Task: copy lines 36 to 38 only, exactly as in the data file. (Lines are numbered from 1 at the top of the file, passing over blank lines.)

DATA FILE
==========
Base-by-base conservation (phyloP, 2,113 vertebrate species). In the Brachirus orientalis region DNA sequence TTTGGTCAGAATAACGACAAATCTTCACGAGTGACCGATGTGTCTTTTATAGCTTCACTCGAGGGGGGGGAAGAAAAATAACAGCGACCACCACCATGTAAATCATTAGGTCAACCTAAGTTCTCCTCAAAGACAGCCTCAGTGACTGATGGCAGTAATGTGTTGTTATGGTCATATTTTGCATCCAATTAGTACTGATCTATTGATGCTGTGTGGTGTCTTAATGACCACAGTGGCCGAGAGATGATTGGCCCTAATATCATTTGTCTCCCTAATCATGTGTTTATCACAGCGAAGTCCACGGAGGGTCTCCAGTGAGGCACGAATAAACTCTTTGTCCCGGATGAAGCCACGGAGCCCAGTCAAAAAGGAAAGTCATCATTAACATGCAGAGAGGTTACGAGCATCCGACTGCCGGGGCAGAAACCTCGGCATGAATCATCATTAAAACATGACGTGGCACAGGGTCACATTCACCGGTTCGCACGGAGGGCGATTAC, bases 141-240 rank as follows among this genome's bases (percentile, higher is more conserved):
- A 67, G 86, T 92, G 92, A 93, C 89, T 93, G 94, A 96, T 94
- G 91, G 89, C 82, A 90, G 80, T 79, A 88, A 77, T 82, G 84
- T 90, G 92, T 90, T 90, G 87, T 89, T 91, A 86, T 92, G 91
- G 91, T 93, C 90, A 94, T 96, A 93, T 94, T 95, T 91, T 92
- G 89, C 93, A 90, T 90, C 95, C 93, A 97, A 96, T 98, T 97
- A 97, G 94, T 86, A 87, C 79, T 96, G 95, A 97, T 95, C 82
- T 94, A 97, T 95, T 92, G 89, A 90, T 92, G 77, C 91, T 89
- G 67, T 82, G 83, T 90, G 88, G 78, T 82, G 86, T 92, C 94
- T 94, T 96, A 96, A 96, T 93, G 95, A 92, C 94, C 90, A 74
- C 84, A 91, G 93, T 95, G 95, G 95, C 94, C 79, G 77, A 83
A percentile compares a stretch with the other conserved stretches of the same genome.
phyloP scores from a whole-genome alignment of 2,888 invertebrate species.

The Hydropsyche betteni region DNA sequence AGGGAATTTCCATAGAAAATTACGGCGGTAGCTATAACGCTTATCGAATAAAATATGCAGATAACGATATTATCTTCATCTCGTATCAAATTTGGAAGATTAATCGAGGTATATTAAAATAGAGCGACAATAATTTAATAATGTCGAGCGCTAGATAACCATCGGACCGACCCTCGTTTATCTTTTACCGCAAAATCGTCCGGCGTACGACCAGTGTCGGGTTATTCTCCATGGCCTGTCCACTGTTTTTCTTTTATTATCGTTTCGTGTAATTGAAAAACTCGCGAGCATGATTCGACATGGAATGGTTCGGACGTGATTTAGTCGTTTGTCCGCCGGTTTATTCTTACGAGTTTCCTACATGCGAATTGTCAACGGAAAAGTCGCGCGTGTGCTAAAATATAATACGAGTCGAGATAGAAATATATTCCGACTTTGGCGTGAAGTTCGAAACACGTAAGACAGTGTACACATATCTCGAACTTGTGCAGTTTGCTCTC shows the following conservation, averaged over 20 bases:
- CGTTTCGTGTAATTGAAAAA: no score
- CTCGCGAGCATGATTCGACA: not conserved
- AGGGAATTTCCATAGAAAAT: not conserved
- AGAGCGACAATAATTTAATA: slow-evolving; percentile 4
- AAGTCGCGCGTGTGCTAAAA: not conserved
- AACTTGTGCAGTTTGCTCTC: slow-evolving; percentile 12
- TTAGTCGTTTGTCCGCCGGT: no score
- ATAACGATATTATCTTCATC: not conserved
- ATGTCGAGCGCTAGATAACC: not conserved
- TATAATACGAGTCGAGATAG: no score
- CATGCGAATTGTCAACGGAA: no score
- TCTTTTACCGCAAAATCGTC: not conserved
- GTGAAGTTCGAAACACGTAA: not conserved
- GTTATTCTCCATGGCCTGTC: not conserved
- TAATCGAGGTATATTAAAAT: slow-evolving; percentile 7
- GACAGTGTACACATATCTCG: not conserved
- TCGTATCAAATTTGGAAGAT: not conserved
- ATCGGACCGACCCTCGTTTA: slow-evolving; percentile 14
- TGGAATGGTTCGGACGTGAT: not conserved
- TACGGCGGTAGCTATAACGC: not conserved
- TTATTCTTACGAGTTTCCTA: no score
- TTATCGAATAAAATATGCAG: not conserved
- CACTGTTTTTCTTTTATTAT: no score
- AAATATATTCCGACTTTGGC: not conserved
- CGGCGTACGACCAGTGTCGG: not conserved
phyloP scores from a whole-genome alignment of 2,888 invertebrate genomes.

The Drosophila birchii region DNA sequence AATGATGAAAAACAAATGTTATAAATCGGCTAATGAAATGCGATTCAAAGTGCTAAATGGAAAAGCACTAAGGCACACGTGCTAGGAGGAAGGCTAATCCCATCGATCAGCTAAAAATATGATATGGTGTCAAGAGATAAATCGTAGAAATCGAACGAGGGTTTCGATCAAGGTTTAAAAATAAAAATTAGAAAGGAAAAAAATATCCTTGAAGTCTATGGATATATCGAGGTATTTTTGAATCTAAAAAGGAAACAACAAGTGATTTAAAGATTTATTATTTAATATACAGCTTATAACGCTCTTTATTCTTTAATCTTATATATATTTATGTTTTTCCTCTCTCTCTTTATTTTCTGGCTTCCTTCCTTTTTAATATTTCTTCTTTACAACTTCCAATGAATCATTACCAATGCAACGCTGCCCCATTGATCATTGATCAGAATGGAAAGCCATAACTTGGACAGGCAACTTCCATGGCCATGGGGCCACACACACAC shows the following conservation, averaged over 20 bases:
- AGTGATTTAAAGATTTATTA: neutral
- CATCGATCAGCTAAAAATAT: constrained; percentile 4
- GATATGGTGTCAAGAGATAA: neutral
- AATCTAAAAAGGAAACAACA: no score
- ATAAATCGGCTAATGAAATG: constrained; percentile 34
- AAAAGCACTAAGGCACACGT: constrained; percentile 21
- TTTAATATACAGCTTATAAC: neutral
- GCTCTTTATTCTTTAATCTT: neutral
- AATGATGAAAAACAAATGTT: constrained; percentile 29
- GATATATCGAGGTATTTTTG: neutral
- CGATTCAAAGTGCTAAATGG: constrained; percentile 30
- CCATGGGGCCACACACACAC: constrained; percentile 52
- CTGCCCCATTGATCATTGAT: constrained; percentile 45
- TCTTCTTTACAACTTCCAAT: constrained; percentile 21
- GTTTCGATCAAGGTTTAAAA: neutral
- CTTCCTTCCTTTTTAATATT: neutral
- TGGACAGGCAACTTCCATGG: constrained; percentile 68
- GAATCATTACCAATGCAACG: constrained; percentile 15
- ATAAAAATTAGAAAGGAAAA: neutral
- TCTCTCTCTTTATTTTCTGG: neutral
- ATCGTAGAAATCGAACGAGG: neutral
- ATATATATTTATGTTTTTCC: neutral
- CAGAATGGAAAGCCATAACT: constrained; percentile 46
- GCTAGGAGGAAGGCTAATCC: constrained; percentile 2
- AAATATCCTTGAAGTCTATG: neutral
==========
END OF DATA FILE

- TTATCGAATAAAATATGCAG: not conserved
- CACTGTTTTTCTTTTATTAT: no score
- AAATATATTCCGACTTTGGC: not conserved